Wednesday, November 9, 2011
1) Hayes, Derek. Historical Atlas of Washington and Oregon. 2011. University of California Press. Hardbound: 240 pages. Price: $39.95 U.S.
SUMMARY: This gorgeous atlas, illustrated throughout with more than 500 colorful images and maps, provides a visually rich and textually engaging history of the states of Oregon and Washington. Derek Hayes brings his enthusiasm and expertise to a full range of topics, beginning with the first inhabitants and tracing the westward expansion, conflict between settlers and Native Americans, and the establishment of the Oregon Trail. We see in vivid images, old maps, and lively text the coming of the railroads and the rapid establishment of the coastal ports, northwest cities and roads, the fur and lumber industries, and the large farms. We also witness the twentieth-century development of the war industries, the establishment of the aviation industry, and the celebratory 1962 Seattle World’s Fair. At once a valuable reference and an exhilarating adventure through history, the Historical Atlas of Washington and Oregon presents readers with a fascinating chronicle of how these proud states came into their own and how they each look toward the future.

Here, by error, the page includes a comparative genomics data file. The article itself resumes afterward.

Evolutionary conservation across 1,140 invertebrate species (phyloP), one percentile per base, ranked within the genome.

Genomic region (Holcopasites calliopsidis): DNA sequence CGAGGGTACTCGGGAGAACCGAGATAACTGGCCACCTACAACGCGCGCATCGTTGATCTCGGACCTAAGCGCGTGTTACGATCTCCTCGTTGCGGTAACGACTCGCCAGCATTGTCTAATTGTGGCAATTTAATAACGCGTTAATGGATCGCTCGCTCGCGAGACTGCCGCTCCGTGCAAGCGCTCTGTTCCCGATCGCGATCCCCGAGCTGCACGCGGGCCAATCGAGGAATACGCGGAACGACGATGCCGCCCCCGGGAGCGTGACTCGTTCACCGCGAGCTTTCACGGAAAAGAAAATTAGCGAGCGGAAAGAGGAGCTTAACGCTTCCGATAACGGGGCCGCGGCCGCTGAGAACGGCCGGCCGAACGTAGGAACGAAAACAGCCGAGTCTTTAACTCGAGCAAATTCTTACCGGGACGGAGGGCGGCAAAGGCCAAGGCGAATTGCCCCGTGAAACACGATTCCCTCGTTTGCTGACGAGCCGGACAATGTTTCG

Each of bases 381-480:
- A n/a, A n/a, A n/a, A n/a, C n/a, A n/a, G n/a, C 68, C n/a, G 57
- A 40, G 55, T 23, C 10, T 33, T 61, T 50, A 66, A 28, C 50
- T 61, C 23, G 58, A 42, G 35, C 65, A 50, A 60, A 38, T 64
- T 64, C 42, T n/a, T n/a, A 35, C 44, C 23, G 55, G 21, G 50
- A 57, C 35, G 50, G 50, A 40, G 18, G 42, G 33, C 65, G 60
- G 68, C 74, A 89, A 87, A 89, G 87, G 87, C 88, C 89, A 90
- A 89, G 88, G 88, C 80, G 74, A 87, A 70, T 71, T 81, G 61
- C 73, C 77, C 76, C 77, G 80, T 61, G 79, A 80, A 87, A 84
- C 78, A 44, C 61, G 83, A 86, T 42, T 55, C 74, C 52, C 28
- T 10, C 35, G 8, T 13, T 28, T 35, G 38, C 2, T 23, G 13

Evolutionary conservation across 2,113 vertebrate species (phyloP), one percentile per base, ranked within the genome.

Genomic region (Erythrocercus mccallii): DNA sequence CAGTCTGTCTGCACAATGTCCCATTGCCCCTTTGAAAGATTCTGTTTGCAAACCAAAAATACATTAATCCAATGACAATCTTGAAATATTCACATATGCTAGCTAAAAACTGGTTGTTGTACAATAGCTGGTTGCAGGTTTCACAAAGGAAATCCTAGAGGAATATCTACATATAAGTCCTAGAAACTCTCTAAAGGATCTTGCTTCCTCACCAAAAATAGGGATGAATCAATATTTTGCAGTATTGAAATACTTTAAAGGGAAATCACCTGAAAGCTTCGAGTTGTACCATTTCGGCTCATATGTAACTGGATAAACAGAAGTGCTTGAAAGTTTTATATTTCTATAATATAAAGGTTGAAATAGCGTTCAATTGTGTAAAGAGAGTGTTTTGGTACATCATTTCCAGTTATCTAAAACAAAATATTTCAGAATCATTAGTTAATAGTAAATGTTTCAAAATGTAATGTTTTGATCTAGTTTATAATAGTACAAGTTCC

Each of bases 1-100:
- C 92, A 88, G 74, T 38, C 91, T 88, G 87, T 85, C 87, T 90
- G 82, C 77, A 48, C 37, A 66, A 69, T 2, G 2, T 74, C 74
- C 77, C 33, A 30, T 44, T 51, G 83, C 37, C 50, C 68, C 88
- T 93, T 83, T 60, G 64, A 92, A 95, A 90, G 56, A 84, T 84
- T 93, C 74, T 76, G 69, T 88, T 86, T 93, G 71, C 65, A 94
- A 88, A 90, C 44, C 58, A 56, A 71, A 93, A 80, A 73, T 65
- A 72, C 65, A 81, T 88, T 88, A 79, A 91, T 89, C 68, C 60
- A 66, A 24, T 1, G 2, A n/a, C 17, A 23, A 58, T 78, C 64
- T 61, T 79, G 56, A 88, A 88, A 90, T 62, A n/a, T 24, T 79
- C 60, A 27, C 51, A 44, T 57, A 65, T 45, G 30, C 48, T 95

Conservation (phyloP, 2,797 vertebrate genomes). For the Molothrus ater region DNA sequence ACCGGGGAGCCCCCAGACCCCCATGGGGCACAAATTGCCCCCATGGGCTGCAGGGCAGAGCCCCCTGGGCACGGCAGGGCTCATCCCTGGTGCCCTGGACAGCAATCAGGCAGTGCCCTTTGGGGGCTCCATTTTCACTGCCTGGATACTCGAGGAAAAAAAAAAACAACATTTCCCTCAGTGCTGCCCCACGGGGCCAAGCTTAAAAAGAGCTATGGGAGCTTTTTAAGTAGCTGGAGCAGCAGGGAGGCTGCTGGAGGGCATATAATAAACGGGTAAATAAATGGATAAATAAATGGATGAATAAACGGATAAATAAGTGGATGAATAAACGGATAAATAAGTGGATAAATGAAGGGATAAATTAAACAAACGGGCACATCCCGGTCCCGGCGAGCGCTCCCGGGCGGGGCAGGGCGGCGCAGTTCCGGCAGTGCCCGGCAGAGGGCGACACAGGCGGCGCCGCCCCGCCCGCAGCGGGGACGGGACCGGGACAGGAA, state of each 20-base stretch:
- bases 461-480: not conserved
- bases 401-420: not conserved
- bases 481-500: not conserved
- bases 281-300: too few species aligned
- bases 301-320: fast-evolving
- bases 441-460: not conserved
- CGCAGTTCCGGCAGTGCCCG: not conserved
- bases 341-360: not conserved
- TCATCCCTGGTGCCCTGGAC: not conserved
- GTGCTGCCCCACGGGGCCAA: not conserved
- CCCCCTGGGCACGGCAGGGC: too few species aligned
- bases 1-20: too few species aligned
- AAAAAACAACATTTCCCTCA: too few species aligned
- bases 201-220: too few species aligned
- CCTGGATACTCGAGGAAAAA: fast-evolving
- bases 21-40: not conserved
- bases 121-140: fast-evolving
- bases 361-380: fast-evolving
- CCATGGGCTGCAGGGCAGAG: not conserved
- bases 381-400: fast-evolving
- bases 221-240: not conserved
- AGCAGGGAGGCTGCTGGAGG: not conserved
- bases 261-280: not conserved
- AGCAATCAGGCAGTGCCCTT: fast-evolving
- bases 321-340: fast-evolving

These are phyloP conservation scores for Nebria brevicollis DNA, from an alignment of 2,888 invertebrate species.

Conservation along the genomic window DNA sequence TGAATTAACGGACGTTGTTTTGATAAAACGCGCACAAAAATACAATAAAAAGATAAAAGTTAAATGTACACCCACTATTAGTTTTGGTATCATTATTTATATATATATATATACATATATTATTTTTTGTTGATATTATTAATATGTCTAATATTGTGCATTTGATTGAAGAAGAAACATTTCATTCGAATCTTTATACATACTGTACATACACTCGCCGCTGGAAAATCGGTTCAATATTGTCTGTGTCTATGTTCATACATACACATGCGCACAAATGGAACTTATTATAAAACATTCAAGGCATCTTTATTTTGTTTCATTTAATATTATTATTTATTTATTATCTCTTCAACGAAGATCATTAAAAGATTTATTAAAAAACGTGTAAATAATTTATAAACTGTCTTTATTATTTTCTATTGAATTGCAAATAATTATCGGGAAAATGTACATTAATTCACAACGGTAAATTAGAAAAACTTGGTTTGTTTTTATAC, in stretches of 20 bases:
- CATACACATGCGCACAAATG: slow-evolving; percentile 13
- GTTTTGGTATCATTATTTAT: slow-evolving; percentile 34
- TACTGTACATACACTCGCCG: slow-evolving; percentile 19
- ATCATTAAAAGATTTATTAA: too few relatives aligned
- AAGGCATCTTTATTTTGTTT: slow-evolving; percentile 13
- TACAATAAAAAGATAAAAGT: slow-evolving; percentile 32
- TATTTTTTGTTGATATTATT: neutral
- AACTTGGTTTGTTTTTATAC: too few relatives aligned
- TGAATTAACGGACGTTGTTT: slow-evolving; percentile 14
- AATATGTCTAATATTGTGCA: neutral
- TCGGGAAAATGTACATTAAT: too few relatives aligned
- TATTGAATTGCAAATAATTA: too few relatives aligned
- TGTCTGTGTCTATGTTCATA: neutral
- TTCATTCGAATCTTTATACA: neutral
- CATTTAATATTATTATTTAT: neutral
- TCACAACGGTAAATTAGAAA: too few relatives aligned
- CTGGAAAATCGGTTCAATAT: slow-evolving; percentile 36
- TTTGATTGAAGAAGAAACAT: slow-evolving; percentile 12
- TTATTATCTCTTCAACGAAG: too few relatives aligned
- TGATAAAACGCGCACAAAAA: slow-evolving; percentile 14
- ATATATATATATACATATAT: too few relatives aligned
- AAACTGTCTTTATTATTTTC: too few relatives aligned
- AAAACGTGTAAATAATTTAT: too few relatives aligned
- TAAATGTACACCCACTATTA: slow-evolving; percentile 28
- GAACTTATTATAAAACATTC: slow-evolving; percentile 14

RECOMMENDATION: A must have for those interested in the history of these two states!
2) Kirk, Jay. Kingdom Under Glass: A Tale of Obsession, Adventure, and One Man's Quest to Preserve the World's Great Animals. 2011. Picador. Paperback: 387 pages. Price: $18.00 U.S.
SUMMARY: In this epic account of an extraordinary life lived during remarkable times, Jay Kirk follows the adventures of legendary explorer and taxidermist Carl Akeley, who revolutionized taxidermy and environmental conservation and created the famed African Hall at New York’s Museum of Natural History. Akeley risked death time and again in the jungles of Africa as he stalked animals for his dioramas and hobnobbed with outsized personalities of the era, such as Theodore Roosevelt and P. T. Barnum.
RECOMMENDATION: An interesting read, but could have used more than the five photos provided to illustrated the story.